• Read analog signals
  • Communicate over SPI (MISO, MOSI, and SCK)
  • Communicate over I2C (SDA and SLC)
  • Communicate over UART (TX and RX)
  • Provide 5V power* (if Tessel is powered over USB. Please see Powering Tessel)
  • Provide 3.3V power (a digital pin set to output(1) (high))

For the PIR sensor, I needed one 3.3V digital signal pin and 5V of power. It will typically say what you need on the manufacturer’s page, straight out or on a datasheet. Adafruit typically says these things in the description field of a product page, as does Seeed.

Setting up the repo

Tessel’s modules all have the same basic directory. You can see a template for Tessel modules in general on our style guide here. You might want to check out the PIR repo set up for development here.

Here are notes on some of the key files:

index.js (template)

This file is the driver for the hardware. Here’s the basic setup:

  • Require util and the event emitter, along with any other dependencies. These let you write event-driven APIs.
  • Make a constructor function that instantiates the hardware as an object. Its two arguments are “hardware” and a callback. The function should emit a “ready” event that returns the object when it is ready. For the PIR, it’s “ready” as soon as the object is instantiated. For something more complex, e.g. the Ambient module, it’s not “ready” until it verifies that it has the correct firmware version.
    • hardware specifies where the hardware is connected to Tessel. For modules, it’s a port. For external hardware, this will most likely be a port and a pin (e.g. tessel.port[‘GPIO’].pin[‘A3’]). You should probably also add error handling in case the wrong hardware type is passed in (e.g. just a port when you need a pin) or for specification of the wrong type of pin (you can see which pins are digital, analog and PWM in the examples here). You can check the PIR code for examples of this error handling.
    • callback(err, obj) should return an error if there are any errors connecting, or if there are no errors, should return the object as its second argument.
  • Functions: this is the fun part! What do you want as the API for your hardware? What’s useful? What do you want to expose? For the PIR motion detector, I only have one function, which reads the pin. Most of the useful information is better exposed as events for “movement”, “stillness”, and “change”.
  • use function: The standard require for a Tessel module is require(‘module’).use(tessel.port[‘PORT’]). The “use” function takes hardware specification and a callback, and passes them to the object constructor.
  • exports: Export the object function and the use function.

package.json (template)

Use npm init to generate most of this file.

Other items of note:

  • You do not need the tessel npm package as a dependency.
  • Add a “hardware” section. By default, Tessel pushes the entire directory so that any dependencies are included. With a “hardware” section, you can specify files and folders to ignore when pushing to embedded devices. For our modules, we list “./test” and “./examples”.

examples folder (template)

You need at least one example. This should show basic functionality of the hardware. Mine waits for a ready event, then logs a message on the emission of “movement” and “stillness” events. When you require the module, refer to ‘../’ rather than the module name.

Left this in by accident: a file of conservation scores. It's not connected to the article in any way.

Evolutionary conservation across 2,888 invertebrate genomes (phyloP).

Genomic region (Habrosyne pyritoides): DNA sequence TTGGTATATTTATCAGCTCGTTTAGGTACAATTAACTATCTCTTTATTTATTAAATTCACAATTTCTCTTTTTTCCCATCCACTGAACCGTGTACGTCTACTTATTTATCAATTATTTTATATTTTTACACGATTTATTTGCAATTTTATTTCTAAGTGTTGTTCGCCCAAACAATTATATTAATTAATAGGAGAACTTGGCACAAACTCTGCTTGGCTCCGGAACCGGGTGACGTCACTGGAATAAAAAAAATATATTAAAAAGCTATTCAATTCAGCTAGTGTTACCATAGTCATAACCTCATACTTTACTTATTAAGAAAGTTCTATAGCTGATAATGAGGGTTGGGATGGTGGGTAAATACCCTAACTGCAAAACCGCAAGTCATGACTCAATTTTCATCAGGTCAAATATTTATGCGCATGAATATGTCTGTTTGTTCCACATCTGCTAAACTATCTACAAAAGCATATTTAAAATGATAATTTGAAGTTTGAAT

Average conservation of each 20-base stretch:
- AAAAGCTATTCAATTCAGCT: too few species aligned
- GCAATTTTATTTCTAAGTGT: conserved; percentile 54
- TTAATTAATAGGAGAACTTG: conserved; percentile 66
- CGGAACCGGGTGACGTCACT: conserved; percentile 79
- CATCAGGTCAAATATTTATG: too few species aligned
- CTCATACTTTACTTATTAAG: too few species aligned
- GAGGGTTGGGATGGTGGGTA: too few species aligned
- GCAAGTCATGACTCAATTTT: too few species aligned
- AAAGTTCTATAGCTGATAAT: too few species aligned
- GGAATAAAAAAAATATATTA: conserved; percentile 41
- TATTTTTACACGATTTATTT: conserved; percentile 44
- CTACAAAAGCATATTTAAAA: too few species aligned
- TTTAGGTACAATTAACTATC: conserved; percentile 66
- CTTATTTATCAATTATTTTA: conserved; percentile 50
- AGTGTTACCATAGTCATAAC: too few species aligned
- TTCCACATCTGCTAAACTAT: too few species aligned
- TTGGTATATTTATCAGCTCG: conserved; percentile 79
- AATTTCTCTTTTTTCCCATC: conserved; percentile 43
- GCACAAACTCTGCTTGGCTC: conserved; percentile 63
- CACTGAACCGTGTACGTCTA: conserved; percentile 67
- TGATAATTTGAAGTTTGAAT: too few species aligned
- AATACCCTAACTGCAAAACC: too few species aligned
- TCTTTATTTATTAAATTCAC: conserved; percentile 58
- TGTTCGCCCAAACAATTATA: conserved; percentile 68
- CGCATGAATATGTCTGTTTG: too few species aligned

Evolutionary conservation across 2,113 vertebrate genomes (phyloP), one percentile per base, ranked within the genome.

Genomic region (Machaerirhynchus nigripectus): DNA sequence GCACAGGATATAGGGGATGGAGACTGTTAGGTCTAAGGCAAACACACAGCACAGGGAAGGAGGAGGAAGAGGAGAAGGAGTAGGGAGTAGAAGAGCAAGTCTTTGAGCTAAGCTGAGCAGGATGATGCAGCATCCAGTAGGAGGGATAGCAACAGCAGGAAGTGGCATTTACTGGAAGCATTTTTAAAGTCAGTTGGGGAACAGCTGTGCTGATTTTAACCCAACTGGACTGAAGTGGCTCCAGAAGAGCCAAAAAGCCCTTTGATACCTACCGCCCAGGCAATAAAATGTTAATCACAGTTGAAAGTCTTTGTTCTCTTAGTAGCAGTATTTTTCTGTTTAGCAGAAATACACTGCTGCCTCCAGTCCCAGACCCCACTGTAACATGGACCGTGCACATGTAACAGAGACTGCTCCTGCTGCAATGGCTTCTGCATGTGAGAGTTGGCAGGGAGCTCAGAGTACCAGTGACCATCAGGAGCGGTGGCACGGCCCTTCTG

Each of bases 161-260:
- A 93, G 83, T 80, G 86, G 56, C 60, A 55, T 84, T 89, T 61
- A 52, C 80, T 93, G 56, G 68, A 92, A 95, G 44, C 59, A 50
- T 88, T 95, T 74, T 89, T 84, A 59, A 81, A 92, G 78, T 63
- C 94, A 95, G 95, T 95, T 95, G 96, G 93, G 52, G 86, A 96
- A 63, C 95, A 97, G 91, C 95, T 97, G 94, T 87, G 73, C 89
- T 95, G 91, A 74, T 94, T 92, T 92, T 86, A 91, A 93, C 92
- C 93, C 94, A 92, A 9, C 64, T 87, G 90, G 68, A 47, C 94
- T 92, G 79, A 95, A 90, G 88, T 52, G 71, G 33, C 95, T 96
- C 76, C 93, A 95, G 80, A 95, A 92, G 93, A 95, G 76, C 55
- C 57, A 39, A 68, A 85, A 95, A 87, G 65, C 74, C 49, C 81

test folder (template)

We use the node module “tinytap” for testing. Every functionality that can be tested without physical interaction should be testable with tessel run test/*.js. (template)

Your readme is your documentation. For consistency with Tessel modules, check out the template. We use the node module “marktype” to make pretty, linkable API documentation.

Connecting your hardware to Tessel

Connect your hardware based on the hardware and API documentation. Instructions for establishing SPI/UART/I2C are part of the API docs.

At the top of your README, write which pins should be connected to which between the Tessel and the external hardware. A picture of the setup would also be useful to include in the README.

Establishing communication

Set up something basic to make sure you can connect to the sensor. I like to start with example code: require Tessel, read the pin, see what kind of values we get.

If you’re working with more complex hardware, you might need to wake up the hardware with a wakeup sequence. This sort of thing will be documented in the part’s datasheet.

If there is existing Arduino code for the hardware, this can be a good starting point to poke around and get an understanding of how to interface with the device.

Writing an API

Once you’re able to connect and get some basic functionality out of the device, start writing your API.

Start with the object constructor and the use function in your index.js file. Make sure you can require the hardware and have it connect.

Now, draft up your API. How might people want to interface with this piece of hardware? How can you make it intuitive? If you’d like feedback on a proposed API, feel free to post it to the RFC category of our forums.

As a general rule, top priority is intuitive interaction. Second priority is exposing as much as you can.

Writing tests

Write tests as you go.

  • Initializing the object should callback the object, return the object, and emit the object as a ready event.
  • Super thorough tests check to make sure errors are emitted when they should be.

Writing an example

The example named <hardware>.js should be a simple “is it working” example.

Feel free to write other examples to show off different uses of the hardware and the API you’ve built!

Writing the docs

Please follow the template formatting here to write your README.

Document every method, event, and property.

Complete documentation is important! If you don’t document a method, most people will never realize that method exists.


Publish your module to npm! If you’ve never done that, this is a good tutorial. Be sure to include ‘tessel’ in the keywords of your package.json so that people can find it!

Other places you might want to publish as well:

Find this document on Tessel’s docs repo, where it will be kept up to date.